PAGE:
The Party primarily uses psychological means to control the Outer Party. By using the natural human need for community and the instinct to act in a way that will make a group accept you, the Party forces everyone to agree with each other based on whatever the Party says. In order for the Outer Party to protect themselves against a common threat, the Thought Police, they stick together and behave like each other. This way, they are stuck in an endless cycle of following each other until the way they behave becomes routine. Along with the propaganda and constant stream of noise from the telescreen, the Outer Party is given no chance to think or formulate their own opinion because they are so focused on pretending and continuing to survive. There is no relatively safe way to convince the members of the Outer Party that their behavior has become unconscious because there is no way to prove the Party wrong. To someone under the control of the Party, there is nothing except the Party. The Party is able to keep this stable control by helping create false memories by changing the past, therefore controlling the present and the future, keeping the Outer Party in control.

“And when memory failed and written records were falsified—when that happened, the claim of the Party to have improved the conditions of human life had got to be accepted, because there did not exist, and never again could exist, any standard against which it could be tested" (Orwell 105).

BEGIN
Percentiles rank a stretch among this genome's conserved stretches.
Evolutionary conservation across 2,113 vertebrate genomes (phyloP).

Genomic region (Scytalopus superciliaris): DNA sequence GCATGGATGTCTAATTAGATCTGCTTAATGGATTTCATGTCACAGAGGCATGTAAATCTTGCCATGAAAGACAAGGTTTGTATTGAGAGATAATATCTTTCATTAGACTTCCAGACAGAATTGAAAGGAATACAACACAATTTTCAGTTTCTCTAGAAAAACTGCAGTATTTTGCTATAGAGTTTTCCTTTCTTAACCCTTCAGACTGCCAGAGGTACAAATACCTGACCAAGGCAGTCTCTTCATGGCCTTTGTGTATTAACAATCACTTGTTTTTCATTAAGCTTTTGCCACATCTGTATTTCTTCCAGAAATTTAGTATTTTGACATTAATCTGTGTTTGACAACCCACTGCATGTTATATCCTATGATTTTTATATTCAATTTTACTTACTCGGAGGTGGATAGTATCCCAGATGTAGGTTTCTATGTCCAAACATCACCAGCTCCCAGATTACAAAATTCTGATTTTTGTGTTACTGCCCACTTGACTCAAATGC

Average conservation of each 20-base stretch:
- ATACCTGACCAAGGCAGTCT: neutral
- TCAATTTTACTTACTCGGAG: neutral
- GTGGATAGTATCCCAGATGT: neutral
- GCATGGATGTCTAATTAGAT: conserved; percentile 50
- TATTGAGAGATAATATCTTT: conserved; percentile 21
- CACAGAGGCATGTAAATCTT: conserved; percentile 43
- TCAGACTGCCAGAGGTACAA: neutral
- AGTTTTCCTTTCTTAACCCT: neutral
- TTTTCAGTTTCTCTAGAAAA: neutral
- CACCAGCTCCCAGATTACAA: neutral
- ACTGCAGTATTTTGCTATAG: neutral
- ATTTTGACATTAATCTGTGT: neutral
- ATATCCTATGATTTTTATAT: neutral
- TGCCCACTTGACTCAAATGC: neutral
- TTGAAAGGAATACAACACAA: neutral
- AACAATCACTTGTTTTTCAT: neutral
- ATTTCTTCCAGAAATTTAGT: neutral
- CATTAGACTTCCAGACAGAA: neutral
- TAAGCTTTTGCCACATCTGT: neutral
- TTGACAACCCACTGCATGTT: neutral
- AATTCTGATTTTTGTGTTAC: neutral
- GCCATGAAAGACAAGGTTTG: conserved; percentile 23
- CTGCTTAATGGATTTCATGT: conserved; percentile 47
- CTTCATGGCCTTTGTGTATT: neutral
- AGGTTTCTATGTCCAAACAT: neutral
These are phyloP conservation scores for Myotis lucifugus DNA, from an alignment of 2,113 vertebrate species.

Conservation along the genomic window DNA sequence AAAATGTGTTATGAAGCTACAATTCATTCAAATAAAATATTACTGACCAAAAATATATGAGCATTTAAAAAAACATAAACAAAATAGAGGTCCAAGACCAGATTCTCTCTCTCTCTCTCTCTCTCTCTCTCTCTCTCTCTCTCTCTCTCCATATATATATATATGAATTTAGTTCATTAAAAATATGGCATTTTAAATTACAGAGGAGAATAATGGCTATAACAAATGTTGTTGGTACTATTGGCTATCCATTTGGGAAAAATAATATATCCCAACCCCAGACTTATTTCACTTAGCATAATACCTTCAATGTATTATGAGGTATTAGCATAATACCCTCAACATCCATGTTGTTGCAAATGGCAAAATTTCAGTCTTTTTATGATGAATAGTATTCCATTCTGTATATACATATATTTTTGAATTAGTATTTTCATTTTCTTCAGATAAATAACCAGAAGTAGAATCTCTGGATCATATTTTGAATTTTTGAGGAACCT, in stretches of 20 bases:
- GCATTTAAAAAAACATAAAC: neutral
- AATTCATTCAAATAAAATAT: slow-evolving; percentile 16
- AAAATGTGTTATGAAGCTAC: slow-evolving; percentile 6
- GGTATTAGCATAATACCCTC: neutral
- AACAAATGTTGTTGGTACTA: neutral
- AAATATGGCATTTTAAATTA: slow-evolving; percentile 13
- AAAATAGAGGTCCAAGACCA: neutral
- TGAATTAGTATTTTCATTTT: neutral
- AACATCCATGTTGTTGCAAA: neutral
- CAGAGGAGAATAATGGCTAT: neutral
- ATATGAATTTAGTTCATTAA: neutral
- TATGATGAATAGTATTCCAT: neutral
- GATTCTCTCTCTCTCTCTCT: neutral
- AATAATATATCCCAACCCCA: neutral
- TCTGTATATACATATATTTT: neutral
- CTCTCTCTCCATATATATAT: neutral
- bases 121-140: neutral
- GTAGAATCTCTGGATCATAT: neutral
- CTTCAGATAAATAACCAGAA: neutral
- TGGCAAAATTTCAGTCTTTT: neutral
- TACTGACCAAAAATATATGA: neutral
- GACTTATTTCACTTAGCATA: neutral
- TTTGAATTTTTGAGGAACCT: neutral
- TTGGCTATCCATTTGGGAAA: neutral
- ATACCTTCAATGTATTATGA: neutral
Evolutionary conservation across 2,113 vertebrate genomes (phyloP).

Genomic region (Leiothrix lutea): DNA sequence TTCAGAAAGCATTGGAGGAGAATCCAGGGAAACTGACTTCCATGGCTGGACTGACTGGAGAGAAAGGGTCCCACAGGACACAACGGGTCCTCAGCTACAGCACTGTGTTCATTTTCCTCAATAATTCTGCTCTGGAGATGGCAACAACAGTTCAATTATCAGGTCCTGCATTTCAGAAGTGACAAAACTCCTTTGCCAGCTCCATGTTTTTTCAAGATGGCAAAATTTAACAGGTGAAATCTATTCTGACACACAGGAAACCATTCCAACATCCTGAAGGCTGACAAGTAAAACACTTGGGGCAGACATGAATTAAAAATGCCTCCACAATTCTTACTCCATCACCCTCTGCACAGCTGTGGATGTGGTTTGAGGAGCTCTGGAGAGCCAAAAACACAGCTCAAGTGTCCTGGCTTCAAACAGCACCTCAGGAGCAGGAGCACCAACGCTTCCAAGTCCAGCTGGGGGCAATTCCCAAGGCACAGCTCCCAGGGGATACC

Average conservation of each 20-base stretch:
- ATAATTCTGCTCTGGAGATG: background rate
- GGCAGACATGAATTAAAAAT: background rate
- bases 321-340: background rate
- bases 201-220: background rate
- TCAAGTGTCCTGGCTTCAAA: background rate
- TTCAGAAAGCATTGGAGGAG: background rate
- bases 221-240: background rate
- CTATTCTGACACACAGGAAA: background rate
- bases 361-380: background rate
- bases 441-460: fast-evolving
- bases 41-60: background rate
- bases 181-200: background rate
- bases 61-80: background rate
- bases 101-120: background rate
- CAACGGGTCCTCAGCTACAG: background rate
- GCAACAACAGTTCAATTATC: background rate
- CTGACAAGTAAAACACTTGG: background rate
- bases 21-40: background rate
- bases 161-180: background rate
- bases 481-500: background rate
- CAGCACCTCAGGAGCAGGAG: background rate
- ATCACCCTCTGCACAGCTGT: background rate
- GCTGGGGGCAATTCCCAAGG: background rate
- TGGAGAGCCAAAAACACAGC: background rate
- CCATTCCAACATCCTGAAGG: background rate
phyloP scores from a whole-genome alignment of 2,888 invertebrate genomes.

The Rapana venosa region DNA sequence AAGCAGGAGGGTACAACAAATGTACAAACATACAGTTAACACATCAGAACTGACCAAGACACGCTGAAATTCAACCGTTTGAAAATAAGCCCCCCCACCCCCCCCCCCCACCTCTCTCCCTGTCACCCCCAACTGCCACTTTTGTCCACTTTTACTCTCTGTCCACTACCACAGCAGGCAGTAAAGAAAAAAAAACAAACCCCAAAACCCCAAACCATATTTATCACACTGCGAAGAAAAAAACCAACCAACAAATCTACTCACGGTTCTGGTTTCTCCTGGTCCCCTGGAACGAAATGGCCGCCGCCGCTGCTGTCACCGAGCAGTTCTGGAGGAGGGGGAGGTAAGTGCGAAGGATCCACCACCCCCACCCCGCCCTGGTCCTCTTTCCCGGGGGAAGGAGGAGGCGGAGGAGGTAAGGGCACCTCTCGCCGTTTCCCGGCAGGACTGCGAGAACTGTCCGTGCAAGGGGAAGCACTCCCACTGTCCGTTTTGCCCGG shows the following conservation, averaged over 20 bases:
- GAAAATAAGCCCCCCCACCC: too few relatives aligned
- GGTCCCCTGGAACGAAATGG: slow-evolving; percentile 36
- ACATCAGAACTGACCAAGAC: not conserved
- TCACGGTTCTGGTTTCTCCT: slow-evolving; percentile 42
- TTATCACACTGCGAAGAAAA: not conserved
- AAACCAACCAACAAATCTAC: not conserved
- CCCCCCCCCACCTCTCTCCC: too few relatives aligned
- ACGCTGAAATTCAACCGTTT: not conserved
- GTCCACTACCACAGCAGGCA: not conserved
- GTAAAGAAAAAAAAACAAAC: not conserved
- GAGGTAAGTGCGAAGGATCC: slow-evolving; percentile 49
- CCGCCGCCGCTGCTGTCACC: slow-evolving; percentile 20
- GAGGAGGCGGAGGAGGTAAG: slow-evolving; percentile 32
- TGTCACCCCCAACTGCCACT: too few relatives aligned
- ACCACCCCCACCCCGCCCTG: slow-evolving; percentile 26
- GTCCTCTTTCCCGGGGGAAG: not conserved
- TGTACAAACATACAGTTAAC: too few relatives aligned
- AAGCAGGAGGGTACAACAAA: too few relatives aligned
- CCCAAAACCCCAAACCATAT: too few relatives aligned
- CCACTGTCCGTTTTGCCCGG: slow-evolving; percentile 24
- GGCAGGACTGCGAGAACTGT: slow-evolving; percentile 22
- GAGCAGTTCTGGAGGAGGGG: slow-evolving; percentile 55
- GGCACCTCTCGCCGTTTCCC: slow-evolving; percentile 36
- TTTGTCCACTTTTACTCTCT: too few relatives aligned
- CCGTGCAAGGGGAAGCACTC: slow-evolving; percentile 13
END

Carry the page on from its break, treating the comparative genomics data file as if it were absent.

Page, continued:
Part 2: Chapters 1-3
Winston and Julia's Relationship

What does the relationship between Julia and Winston symbolize?

Revolution. Human survival. Instinct. Desire. Nature.

The relationship between Julia and Winston is extremely important. It is the one thing that gives Winston hope that other people besides him and Julia are self-aware. Their relations gives not only hope to change people's ways, but also a reminder of human nature. In a society where the human desire to reproduce is suppressed, engaging in sexual activity is the most natural and primitive thing that one can do. The natural human desire for sex is not the only key part of human life that is diminished by the Party. The idea of family love is also destroyed. Kids are manipulated by the Party to turn against their own parents, destroying one of the strongest relationships that humans have in their lives. Winston's relationship with Julia is the closest thing that he or anyone, has to a familial, loving relationship. Any kind of relationship involving love is a sign of rebellion against the Party and its principles because the strength of love can overcome the Party's hold on people.

“It was a blow struck against the Party. It was a political act.”

That's the first sign of the existence of the Party in 1984.
This slogan is the single most significant of all Party slogans. The idea of Big Brother symbolizes complete control. It symbolizes the absolute lack of privacy.It symbolizes ownership over human beings.It symbolizes everything that the Party is about.Big Brother is the idea that your emotions do not belong to yourself. Big Brother is the possibility that there is no Big Brother.Big Brother is the power that the Party has over the people.He is the psychological game between the Inner Party and everyone else.